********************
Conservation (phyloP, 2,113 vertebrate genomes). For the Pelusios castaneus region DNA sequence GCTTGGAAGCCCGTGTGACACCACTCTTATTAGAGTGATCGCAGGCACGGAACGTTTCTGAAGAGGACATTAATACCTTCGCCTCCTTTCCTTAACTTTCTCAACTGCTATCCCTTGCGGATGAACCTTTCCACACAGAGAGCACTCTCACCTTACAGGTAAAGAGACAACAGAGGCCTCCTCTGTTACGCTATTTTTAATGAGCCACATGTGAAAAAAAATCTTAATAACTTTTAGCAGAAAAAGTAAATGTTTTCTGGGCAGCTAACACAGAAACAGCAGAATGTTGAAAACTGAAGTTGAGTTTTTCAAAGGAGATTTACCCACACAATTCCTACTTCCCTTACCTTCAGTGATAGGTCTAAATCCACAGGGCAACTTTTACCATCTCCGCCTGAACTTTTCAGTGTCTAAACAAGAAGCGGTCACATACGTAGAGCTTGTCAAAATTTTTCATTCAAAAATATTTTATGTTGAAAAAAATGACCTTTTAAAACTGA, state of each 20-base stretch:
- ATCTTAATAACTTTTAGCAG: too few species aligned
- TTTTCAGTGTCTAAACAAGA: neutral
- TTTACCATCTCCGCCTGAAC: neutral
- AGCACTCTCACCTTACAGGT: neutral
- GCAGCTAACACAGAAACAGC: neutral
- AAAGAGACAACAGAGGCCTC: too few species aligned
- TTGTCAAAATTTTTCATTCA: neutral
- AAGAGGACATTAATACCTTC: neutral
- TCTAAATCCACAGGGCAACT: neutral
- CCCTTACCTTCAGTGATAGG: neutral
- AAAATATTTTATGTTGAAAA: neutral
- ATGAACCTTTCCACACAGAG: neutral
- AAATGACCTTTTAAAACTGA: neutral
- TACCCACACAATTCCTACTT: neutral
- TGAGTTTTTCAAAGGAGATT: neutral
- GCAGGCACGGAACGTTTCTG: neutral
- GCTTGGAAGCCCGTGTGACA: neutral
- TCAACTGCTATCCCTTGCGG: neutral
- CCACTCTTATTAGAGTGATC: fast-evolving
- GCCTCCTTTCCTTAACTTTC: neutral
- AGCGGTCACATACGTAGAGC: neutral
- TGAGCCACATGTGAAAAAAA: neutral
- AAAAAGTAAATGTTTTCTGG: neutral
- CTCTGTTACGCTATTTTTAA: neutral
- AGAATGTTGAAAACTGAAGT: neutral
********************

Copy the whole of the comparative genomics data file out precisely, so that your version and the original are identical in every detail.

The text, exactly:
Conservation (phyloP, 2,113 vertebrate genomes). For the Pelusios castaneus region DNA sequence GCTTGGAAGCCCGTGTGACACCACTCTTATTAGAGTGATCGCAGGCACGGAACGTTTCTGAAGAGGACATTAATACCTTCGCCTCCTTTCCTTAACTTTCTCAACTGCTATCCCTTGCGGATGAACCTTTCCACACAGAGAGCACTCTCACCTTACAGGTAAAGAGACAACAGAGGCCTCCTCTGTTACGCTATTTTTAATGAGCCACATGTGAAAAAAAATCTTAATAACTTTTAGCAGAAAAAGTAAATGTTTTCTGGGCAGCTAACACAGAAACAGCAGAATGTTGAAAACTGAAGTTGAGTTTTTCAAAGGAGATTTACCCACACAATTCCTACTTCCCTTACCTTCAGTGATAGGTCTAAATCCACAGGGCAACTTTTACCATCTCCGCCTGAACTTTTCAGTGTCTAAACAAGAAGCGGTCACATACGTAGAGCTTGTCAAAATTTTTCATTCAAAAATATTTTATGTTGAAAAAAATGACCTTTTAAAACTGA, state of each 20-base stretch:
- ATCTTAATAACTTTTAGCAG: too few species aligned
- TTTTCAGTGTCTAAACAAGA: neutral
- TTTACCATCTCCGCCTGAAC: neutral
- AGCACTCTCACCTTACAGGT: neutral
- GCAGCTAACACAGAAACAGC: neutral
- AAAGAGACAACAGAGGCCTC: too few species aligned
- TTGTCAAAATTTTTCATTCA: neutral
- AAGAGGACATTAATACCTTC: neutral
- TCTAAATCCACAGGGCAACT: neutral
- CCCTTACCTTCAGTGATAGG: neutral
- AAAATATTTTATGTTGAAAA: neutral
- ATGAACCTTTCCACACAGAG: neutral
- AAATGACCTTTTAAAACTGA: neutral
- TACCCACACAATTCCTACTT: neutral
- TGAGTTTTTCAAAGGAGATT: neutral
- GCAGGCACGGAACGTTTCTG: neutral
- GCTTGGAAGCCCGTGTGACA: neutral
- TCAACTGCTATCCCTTGCGG: neutral
- CCACTCTTATTAGAGTGATC: fast-evolving
- GCCTCCTTTCCTTAACTTTC: neutral
- AGCGGTCACATACGTAGAGC: neutral
- TGAGCCACATGTGAAAAAAA: neutral
- AAAAAGTAAATGTTTTCTGG: neutral
- CTCTGTTACGCTATTTTTAA: neutral
- AGAATGTTGAAAACTGAAGT: neutral